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If We Really Wanted to Make Boating Safer, Where Would We Start?

Safety Moment, Cruising Club of America, June 2017

Chuck Hawley

Safe boating in capable offshore sail and power boats is a mainstay of the Cruising Club of America. Through our Safety and Seamanship Committee, the Club disseminates information about safe vessel operation and also sponsors seminars and courses that encourage members (and non-members) to understand more about accident avoidance and safe boat operation.

One of the ways that our friends at the Coast Guard measure the overall state of boating safety is to compile accident data every year from the states and territories, and then summarize this information in an annual publication called Boating Statistics. This roughly 100-page document can be downloaded for free from the Office of Boating Safety at

Here are some points that I found interesting from the 2016 edition of Boating Statistics, which was published last week:

  1. Boating fatalities rose 12% compared to the previous year, to 701 deaths. The U.S. had been on a pretty good roll for a while, with deaths reaching their lowest level in 40 years in 2013 (560) and then rising slowly in 2014 and 2015. The number of deaths in 2015 is very consistent with those of 2003-2008, perhaps implying that, without substantial changes in regulations or the popularity of boating, we can expect this rate to continue.
    1. Note that there are several external influences on boating popularity and therefore boating exposure hours. One is the cost of fuel, which has a substantial impact on boat use, while the other is having a late winter in states where boats are hauled out over the winter.
  2. The trend for total accidents and injuries had a slight uptick in 2016, but it’s important to view these measurements with some skepticism. Both had dropped dramatically since the turn of the century, while the number of boating deaths has stayed relatively stable. The number of deaths is probably known to an accuracy of 1%, while the reporting of accidents and injuries is highly suspect.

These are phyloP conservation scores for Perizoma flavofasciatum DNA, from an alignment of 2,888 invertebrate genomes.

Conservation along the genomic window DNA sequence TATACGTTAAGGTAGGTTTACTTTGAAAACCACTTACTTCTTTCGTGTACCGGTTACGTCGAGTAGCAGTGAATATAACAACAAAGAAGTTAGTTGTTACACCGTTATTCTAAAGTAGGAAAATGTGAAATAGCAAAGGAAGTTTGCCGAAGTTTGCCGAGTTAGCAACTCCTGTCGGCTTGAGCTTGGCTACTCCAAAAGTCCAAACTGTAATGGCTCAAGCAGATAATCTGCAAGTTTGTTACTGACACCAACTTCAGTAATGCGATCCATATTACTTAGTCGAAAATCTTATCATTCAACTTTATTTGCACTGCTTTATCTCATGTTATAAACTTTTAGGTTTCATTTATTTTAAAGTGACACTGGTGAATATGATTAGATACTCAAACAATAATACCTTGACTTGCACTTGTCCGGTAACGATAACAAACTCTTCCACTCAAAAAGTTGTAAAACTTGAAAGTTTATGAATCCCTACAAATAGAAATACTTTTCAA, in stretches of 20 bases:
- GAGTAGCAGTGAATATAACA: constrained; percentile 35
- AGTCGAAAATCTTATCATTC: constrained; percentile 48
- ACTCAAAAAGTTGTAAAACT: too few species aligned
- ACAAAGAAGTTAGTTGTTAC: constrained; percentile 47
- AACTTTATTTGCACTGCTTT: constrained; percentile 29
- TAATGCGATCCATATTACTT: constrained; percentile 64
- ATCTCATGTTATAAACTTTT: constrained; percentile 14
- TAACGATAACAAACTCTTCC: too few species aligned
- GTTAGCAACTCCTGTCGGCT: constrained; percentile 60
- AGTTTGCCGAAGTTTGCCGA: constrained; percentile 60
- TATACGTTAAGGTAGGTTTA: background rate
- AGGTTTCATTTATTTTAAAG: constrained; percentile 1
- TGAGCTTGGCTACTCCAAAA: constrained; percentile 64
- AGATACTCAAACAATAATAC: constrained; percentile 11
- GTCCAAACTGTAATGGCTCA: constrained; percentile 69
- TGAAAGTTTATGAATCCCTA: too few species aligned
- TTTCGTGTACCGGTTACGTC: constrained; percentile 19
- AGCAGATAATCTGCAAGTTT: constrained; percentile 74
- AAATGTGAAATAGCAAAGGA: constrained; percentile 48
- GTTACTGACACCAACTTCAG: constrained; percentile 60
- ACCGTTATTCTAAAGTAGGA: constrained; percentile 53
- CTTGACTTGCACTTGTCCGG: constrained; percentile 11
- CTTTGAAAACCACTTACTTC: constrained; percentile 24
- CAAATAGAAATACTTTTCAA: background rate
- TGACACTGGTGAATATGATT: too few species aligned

3. Open motorboats continue to be the type of boat with the greatest number of deaths (323, or 46%), but they are also arguably the most common type of recreational boat. Their share of deaths is down from 52% a decade ago.
  4. If deaths in Open Motorboats are down, what types of boats are getting more dangerous?
    1. Deaths on pontoon boats roughly doubled from 3.5% to 7%.
    2. Canoes and kayaks rose from about 12% to 22%.
    3. Standup paddle boards have grown from 0% to 2%.
    4. Sailboats remain at the bottom of the list, with only 16 out of 701 fatalities occurring on sailboats of all types. In an average year, 24 sailors die, representing only 3.5% of the total.
  5. The Coast Guard frequently reports on the number of fatal accidents that happen when the operator has no formal boating instruction (77%). What’s misleading about this statistic is that there is no comparison to the population of boaters who don’t have fatal accidents, and therefore it’s difficult to conclude, as much as we might hope it’s the case, that boating instruction lowers fatal accidents.
  6. If you are sailing, what’s likely to be the cause of an accident should you have one? For auxiliary sailboats, the key accident causes are collisions with recreational boats (155), collision with a fixed object (28), and grounding (31). Falls overboard were reported in only 7 instances of sailboat accidents.
  7. Finally, 2016 was completely typical of past years in the number of deaths due to drowning. Drowning was the cause of death for 73% of the boaters, and of those who drowned, 83% were not wearing a life jacket. However, this still leaves 17% or 86 boaters who drowned while wearing a life jacket.